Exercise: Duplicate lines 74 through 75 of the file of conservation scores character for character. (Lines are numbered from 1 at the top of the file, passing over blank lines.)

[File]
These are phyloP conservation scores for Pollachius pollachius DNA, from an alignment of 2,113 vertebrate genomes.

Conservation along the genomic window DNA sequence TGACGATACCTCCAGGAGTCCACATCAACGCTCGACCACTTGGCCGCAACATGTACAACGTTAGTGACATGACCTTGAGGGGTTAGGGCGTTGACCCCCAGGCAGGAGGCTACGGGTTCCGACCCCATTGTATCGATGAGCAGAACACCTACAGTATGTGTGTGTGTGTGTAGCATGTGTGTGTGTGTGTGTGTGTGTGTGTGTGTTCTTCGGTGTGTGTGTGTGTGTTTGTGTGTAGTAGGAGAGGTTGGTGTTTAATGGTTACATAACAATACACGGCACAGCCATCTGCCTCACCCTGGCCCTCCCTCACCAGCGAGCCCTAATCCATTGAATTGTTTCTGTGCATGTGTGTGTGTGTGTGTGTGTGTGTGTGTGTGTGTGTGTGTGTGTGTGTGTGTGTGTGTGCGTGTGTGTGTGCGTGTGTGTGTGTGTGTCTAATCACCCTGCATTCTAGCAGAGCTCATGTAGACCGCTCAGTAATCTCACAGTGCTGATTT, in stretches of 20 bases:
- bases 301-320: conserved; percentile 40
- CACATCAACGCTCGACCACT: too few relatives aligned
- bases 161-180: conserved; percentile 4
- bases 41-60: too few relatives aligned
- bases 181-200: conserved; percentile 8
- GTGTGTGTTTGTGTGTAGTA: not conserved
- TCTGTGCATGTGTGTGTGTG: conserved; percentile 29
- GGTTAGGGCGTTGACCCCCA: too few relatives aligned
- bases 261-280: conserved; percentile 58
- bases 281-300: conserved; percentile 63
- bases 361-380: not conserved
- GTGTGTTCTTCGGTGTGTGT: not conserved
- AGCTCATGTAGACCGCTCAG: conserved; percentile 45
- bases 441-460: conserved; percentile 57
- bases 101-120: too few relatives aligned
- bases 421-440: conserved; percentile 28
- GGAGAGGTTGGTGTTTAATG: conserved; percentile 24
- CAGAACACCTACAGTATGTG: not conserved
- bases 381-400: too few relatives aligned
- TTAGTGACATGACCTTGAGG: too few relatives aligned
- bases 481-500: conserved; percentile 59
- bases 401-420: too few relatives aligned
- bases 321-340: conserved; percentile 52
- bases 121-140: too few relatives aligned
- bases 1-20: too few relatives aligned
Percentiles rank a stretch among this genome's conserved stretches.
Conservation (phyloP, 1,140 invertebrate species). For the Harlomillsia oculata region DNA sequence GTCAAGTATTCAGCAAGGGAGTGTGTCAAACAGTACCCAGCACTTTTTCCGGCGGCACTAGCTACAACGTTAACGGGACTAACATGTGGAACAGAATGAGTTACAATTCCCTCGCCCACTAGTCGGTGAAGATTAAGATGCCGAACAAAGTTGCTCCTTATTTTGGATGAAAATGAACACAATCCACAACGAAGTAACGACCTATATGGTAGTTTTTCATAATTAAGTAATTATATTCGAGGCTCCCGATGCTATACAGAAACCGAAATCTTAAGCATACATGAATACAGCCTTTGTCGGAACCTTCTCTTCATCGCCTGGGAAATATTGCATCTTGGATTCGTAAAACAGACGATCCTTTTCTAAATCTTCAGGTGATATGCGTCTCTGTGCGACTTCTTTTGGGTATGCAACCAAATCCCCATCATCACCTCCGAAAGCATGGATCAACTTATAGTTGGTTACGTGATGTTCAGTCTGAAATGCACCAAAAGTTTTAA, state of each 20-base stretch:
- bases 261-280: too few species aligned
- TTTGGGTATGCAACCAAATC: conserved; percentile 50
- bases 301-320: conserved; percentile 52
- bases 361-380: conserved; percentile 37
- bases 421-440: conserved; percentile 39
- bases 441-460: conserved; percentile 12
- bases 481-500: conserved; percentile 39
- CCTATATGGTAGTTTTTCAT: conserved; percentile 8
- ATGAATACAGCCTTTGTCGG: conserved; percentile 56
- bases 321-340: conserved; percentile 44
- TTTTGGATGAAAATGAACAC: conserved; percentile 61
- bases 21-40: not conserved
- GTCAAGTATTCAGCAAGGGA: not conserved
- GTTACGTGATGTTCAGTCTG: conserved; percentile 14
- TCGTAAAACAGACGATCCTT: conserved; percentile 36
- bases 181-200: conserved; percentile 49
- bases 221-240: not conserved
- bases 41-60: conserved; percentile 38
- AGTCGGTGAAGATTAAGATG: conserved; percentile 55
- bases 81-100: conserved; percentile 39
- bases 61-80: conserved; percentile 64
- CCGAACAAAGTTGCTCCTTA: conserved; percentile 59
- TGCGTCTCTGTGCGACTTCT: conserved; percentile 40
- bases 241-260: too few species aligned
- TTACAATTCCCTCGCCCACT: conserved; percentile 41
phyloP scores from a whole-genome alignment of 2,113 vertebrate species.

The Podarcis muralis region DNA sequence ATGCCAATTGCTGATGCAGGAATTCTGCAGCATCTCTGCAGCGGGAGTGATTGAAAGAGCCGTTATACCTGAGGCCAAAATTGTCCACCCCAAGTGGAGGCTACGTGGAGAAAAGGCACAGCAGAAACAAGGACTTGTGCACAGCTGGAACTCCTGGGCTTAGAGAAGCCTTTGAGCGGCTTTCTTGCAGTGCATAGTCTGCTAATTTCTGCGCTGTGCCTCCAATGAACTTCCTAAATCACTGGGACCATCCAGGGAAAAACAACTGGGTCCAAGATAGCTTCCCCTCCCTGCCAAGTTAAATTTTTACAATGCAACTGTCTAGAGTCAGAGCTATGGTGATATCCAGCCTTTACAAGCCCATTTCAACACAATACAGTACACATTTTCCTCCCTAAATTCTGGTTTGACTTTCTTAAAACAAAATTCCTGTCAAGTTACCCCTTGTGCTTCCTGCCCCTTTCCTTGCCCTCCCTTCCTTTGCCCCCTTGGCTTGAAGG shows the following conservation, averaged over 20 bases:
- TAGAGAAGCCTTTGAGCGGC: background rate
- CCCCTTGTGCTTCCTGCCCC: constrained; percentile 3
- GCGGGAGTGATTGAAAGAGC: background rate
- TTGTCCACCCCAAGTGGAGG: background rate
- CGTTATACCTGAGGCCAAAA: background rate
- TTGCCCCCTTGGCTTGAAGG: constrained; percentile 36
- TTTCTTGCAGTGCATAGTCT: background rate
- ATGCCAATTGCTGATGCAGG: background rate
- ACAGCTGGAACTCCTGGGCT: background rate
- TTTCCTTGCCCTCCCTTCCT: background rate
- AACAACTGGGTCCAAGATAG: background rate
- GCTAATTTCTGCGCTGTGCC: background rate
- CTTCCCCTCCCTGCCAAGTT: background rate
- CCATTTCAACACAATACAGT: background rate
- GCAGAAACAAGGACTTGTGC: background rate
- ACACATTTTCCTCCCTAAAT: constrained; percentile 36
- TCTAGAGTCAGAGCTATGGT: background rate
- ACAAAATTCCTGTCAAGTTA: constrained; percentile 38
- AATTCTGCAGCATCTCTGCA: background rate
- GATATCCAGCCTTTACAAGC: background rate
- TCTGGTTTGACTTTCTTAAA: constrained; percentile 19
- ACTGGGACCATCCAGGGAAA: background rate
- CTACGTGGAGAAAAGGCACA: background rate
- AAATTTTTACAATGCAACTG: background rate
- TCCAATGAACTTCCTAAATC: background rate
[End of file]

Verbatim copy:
- ACAAAATTCCTGTCAAGTTA: constrained; percentile 38
- AATTCTGCAGCATCTCTGCA: background rate